California Tribe Presents $30,000 in Scholarships To American Indian Students

California Tribe Presents $30,000 in Scholarships To American Indian Students

MORONGO INDIAN RESERVATION, Banning, Calif.
Creating a new program designed to provide financial support for California American Indian students statewide, the Morongo Band of Mission Indians launched a scholarship program unique to the state. Three American Indian students were the first recipients of this innovative effort when they were presented with $30,000 in scholarship funds by the Morongo tribal council in May.
Morongo is reportedly the first tribe to create an academic scholarship program available to any enrolled member of a California Indian tribe who is a full-time student at an accredited college or university. Applicants are required to have a minimum cumulative GPA of 2.75; must complete 60 hours with a designated California Indian community agency; and be actively involved in the American Indian community.
“Education is such a serious priority for all Native Americans that we felt it was important to make scholarship funds accessible to all qualified Indian students, no matter what tribe they were from,” said Morongo tribal chairman Maurice Lyons. “Education opens the door to having choices in life, and we wanted to help open the doors to tribal youth from all California tribes.”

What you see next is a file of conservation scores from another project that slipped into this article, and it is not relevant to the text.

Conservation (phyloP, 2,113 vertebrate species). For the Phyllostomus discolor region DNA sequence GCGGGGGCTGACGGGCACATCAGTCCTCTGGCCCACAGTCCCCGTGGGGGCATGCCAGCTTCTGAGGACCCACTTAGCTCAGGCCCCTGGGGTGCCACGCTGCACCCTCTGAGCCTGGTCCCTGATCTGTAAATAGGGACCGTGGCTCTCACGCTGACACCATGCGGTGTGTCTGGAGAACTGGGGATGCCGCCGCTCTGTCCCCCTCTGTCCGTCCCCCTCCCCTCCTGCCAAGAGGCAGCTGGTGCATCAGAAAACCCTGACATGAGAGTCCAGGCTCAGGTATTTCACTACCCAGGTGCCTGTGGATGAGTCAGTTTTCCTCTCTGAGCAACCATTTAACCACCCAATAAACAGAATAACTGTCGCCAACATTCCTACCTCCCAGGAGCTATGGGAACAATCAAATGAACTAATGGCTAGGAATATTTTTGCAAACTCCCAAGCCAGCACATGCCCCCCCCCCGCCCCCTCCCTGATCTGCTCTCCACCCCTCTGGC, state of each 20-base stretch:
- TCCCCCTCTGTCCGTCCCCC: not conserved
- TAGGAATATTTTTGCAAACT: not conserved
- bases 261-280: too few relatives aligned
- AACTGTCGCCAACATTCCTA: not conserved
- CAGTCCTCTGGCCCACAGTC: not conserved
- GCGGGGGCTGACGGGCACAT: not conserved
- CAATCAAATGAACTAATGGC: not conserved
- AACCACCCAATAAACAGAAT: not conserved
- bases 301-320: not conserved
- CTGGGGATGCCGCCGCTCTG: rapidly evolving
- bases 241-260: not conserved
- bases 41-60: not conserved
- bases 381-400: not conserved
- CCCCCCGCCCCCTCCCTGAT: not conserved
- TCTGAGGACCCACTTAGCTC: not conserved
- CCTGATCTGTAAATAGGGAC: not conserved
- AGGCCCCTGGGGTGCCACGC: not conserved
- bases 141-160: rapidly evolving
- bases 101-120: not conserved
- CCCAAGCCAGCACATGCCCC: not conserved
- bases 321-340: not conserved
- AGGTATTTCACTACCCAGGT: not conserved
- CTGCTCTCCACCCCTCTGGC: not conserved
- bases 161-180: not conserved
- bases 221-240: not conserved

According to Morongo scholarship administrator Bill Cornelius, 17 applications from 13 different tribes were received by the tribe when it published its scholarship application in late February with applications due in April. Three recipients — Karen D. Kolb-Williamson, a member of the Ricon Band of Luiseno Indians enrolled at the University of Phoenix; Ruby Tuttle, a member of the Yurok Tribe enrolled at Humbolt State University; and Ki-Shan D. Lara, a member of the Hupa Valley Tribe enrolled at Arizona State University — were selected as the first recipients of the Morongo funds.
“Self-reliance is making education possible for Indian tribes,” Lyons explained. “Right now we are graduating more high school students than ever before. We operate a Headstart program for preschoolers, provide tutoring programs for elementary and high school students; offer adult education classes and university degrees through a scholarship program for tribal members. Establishing this academic scholarship program for a broader spectrum of Native Americans seemed like the logical next step.”
For further information, visit the Morongo Band of Mission Indians Web site at <www.morongonation.org>. 



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